You Oughta See the Pictures

New film books

You Oughta See the Pictures

Watch Me: A Memoir

by Anjelica Huston
Scribner, 400pp., $27.99
You Oughta See the Pictures

How's this for a time capsule: "I was eager to buy some marabou bedroom stilettos to match the pink swan's-down-trimmed negligee that Cici had generously just given me." In this follow-up to her 2013 memoir about growing up in Ireland with (and frequently without) her filmmaker father John Huston, Anjelica Huston chronicles her faltering first years in Hollywood and the eventual flowering of her career both in front of and behind the camera. The first third of the book, which recounts her 20s and 30s, is the most evocative, with its rich detailing of Studio 54-era New York and a bygone Hollywood, when the old guard drank convivially with the upstarts, and Groucho Marx and Huey Newton both tried to get fresh with her. There's also a delicious parade of Halston dresses and exotically named models, some of whom she'd later discover were balling her then-boyfriend, Jack Nicholson. Huston is candid about the many tears she shed over Nicholson throughout their 17-years-long off-and-on, if not super-dishy; perhaps the biggest revelation is how uncertain Huston – such a formidable onscreen presence – has sometimes been of her own worthiness. The rest of the book is devoted to the death of her titanic father and her loving marriage to the sculptor Robert Graham, who passed in 2008, as well as amusing if insubstantial anecdotes from her many films, including The Grifters, Ever After, and The Royal Tenenbaums. Of the latter: Wes Anderson fans will get a laugh when she recounts Gene Hackman's exhortation to his director to "pull up your pants and act like a man." – Kimberley Jones

Anjelica Huston, baby elephant, Jack Nicholson, 1986
Anjelica Huston, baby elephant, Jack Nicholson, 1986

Further Peeks Inside the Industry

De Niro: A Life by Shawn Levy (Crown Archetype, 608pp., $32.50). The former film critic for The Oregonian, Levy drills deep into the life of the strenuously private actor. How deep? Levy excavates the Good Fella's roots in medieval France.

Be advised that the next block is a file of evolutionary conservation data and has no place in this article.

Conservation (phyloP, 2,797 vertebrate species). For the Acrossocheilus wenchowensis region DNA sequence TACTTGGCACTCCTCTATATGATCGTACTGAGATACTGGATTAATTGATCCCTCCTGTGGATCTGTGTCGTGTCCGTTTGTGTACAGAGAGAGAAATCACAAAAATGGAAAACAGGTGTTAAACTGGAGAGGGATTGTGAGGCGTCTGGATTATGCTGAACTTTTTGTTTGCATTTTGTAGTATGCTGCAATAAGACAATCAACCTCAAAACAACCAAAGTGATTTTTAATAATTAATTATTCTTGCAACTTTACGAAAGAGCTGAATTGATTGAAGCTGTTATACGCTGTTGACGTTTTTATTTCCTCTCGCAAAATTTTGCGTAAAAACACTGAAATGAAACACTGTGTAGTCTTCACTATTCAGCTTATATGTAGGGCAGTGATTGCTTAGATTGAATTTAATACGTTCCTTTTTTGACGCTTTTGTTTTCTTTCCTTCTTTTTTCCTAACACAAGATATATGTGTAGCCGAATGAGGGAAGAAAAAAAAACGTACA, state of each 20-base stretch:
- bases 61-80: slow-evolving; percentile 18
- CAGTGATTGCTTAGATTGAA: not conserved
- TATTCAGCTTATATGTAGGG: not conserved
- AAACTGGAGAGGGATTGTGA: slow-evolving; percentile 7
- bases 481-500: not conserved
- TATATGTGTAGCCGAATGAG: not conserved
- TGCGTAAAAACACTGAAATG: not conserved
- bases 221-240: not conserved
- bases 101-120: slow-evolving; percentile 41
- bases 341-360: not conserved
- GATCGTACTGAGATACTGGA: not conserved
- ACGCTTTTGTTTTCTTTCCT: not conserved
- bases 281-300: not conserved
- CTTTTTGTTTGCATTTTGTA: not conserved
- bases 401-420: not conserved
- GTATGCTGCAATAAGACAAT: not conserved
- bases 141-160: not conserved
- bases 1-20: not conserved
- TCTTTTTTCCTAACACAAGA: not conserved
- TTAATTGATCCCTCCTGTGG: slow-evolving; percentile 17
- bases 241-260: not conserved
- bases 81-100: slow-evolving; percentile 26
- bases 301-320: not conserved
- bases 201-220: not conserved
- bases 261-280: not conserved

Hope: Entertainer of the Century by Richard Zoglin (Simon & Schuster, 576pp., $30). This is the first major biography of the storied showman (and skirt chaser!).

Even This I Get to Experience by Norman Lear (Penguin Press, 464pp., $32.95). The legendary writer and producer behind such trailblazing television shows as All in the Family and The Jeffersons shares stories from his five decades in the business.

You Oughta See the Pictures

Bettie Page: Queen of Curves

Photographs by Bunny Yeager, text by Petra Mason
Rizzoli, 256pp., $50

Photographer Bunny Yeager called Bettie Page the perfectly proportioned pinup model. But it wasn't just numbers and ratios: It was the look, her look, the way she looked through the camera, that made Page a legend. Goofy and glamorous, coy and sensual, kitten and tiger at the same time. Yeager discovered Page in 1954, and 60 years later, their work together remains a sinful glimpse into the innocent sexuality of the cheesecake era, collated here by Mason. A respected photographer in her own right, her previous collaboration with the legendary glamour photographer, 2012's Bunny Yeager's Darkroom, gave a tease of Page, while giving other, lesser-known models a chance to titillate. This time, it's just the nine groundbreaking photo shoots the pair did together, amplified by period quotes with Yeager about her vision of the female form. A closing interview with Pageologist Jim Linderman makes passing nods to the fetish photography Page did with Irving Klaw, and grumpy reference to her earlier work for New York's salacious camera clubs. But the body of the book represents two women who brought out the best in each other, creatively. Yeager never found another muse quite like Page, who could project her vision so stunningly and naturally. But then Yeager gave Page her most enduring images: the (now culturally insensitive) jungle girl, the devil onesie, and that famous lace lingerie set, perched on a stool. Often imitated, never equaled. – Richard Whittaker